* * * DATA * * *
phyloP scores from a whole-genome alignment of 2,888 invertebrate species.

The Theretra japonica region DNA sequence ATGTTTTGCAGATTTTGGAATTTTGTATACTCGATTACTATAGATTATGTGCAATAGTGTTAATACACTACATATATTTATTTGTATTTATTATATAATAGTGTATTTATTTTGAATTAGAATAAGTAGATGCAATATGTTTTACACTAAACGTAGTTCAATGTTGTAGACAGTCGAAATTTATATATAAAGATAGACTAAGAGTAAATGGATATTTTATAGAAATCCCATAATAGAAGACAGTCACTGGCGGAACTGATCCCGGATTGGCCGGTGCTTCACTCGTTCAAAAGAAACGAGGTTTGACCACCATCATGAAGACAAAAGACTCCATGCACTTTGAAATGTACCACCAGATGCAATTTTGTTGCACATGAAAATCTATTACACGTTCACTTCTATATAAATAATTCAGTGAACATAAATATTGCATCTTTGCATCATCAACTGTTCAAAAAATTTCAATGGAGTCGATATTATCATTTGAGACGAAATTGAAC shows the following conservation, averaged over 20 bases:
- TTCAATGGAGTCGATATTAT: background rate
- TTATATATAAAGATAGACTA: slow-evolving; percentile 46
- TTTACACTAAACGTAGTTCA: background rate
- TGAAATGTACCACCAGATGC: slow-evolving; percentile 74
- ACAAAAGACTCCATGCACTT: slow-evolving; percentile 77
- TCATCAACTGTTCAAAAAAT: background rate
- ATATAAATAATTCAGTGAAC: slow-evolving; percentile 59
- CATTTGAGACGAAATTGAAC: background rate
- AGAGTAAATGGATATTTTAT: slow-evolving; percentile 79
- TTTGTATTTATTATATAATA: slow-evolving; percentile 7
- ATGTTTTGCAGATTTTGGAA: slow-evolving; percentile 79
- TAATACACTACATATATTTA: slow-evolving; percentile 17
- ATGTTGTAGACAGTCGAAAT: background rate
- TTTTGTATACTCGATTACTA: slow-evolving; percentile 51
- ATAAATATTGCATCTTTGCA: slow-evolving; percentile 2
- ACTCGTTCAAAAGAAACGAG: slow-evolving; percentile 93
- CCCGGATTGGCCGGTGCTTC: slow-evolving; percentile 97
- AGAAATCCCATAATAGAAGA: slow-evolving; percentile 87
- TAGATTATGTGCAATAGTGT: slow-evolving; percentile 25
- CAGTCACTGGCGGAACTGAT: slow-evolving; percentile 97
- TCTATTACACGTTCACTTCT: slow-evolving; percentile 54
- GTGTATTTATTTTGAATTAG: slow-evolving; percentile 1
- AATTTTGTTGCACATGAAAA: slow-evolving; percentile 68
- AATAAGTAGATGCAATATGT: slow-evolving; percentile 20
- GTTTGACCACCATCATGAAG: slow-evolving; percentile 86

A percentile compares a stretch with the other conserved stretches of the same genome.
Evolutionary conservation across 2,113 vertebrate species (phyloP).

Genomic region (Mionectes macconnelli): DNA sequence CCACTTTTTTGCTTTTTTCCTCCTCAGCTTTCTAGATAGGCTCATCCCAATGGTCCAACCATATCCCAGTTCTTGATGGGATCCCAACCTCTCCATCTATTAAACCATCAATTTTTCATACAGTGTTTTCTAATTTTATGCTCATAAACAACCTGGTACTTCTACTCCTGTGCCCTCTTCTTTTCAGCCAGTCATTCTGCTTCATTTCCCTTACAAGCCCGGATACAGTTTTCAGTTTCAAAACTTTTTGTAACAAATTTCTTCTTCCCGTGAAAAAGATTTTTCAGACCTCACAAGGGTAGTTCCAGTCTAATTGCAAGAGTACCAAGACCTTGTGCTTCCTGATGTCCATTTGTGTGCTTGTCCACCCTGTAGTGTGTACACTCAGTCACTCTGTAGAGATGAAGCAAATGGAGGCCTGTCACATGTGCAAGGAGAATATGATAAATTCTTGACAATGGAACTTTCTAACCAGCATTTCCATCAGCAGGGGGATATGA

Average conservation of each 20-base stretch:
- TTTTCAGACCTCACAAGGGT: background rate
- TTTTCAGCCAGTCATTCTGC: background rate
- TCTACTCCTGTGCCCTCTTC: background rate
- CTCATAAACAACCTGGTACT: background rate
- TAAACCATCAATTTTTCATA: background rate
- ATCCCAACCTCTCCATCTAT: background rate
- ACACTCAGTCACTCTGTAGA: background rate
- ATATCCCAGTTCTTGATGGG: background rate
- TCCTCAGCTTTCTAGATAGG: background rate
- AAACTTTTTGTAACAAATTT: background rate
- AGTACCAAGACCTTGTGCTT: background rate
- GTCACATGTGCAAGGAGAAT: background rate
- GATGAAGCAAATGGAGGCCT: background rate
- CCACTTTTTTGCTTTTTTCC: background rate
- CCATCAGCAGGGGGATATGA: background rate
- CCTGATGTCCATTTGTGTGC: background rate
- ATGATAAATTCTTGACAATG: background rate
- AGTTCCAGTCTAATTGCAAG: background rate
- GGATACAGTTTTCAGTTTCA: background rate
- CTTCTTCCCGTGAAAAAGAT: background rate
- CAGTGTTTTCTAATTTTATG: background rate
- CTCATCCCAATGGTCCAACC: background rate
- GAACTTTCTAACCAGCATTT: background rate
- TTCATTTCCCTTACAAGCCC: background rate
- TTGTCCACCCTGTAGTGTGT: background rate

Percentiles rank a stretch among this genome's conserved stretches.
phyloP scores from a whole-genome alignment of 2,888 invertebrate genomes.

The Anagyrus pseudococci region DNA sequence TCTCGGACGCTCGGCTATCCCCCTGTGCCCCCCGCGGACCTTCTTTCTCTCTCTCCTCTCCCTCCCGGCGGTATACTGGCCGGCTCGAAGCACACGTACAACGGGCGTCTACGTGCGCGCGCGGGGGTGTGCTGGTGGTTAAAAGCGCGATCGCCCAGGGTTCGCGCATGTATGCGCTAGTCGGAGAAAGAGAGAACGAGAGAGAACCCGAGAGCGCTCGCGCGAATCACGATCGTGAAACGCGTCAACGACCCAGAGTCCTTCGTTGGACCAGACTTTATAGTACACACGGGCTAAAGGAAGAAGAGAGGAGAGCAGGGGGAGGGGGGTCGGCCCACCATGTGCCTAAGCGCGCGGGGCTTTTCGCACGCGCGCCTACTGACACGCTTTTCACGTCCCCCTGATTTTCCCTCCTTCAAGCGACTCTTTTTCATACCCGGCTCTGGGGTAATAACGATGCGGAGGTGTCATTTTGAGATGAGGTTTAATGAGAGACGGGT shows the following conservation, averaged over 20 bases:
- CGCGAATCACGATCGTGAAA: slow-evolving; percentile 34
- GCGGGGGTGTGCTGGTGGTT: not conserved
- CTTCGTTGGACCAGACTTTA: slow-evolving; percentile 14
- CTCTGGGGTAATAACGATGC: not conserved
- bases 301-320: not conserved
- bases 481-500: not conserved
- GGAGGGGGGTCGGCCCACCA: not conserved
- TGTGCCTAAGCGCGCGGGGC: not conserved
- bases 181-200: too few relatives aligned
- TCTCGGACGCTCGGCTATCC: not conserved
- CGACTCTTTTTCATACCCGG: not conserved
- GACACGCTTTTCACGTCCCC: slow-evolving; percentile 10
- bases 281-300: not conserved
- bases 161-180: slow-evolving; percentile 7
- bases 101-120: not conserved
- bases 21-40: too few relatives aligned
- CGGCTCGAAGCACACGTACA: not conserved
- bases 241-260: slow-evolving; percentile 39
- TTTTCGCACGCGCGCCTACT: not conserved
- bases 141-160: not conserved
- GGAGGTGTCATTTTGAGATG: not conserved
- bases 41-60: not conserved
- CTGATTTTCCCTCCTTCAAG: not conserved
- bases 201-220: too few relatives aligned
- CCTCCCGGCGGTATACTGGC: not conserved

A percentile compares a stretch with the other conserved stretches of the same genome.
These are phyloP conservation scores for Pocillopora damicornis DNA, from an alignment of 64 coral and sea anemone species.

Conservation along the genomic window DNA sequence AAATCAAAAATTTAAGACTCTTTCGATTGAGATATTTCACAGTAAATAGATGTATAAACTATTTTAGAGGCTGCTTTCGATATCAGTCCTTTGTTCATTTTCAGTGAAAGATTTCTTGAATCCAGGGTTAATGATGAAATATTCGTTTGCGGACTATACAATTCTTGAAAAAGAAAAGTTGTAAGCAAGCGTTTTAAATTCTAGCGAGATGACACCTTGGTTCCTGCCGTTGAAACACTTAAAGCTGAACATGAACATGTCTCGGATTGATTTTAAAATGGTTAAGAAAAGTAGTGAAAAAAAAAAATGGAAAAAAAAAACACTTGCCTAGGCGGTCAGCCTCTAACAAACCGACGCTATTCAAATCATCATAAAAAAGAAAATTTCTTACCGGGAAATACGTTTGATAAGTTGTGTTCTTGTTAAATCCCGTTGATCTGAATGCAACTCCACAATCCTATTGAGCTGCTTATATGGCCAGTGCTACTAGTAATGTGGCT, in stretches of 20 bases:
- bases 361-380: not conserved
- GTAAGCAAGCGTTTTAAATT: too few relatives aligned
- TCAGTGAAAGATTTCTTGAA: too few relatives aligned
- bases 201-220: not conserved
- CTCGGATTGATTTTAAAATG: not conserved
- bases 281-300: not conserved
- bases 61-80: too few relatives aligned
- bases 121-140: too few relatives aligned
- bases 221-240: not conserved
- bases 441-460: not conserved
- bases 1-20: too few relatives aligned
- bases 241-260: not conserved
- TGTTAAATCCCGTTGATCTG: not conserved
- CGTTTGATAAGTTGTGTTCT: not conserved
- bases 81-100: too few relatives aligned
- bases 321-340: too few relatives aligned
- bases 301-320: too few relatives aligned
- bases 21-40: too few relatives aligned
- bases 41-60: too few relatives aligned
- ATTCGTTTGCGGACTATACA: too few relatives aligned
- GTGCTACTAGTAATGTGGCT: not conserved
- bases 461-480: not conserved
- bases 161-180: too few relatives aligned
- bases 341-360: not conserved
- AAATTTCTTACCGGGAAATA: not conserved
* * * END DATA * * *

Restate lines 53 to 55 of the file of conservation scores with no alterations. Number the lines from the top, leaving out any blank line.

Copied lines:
- CTCATCCCAATGGTCCAACC: background rate
- GAACTTTCTAACCAGCATTT: background rate
- TTCATTTCCCTTACAAGCCC: background rate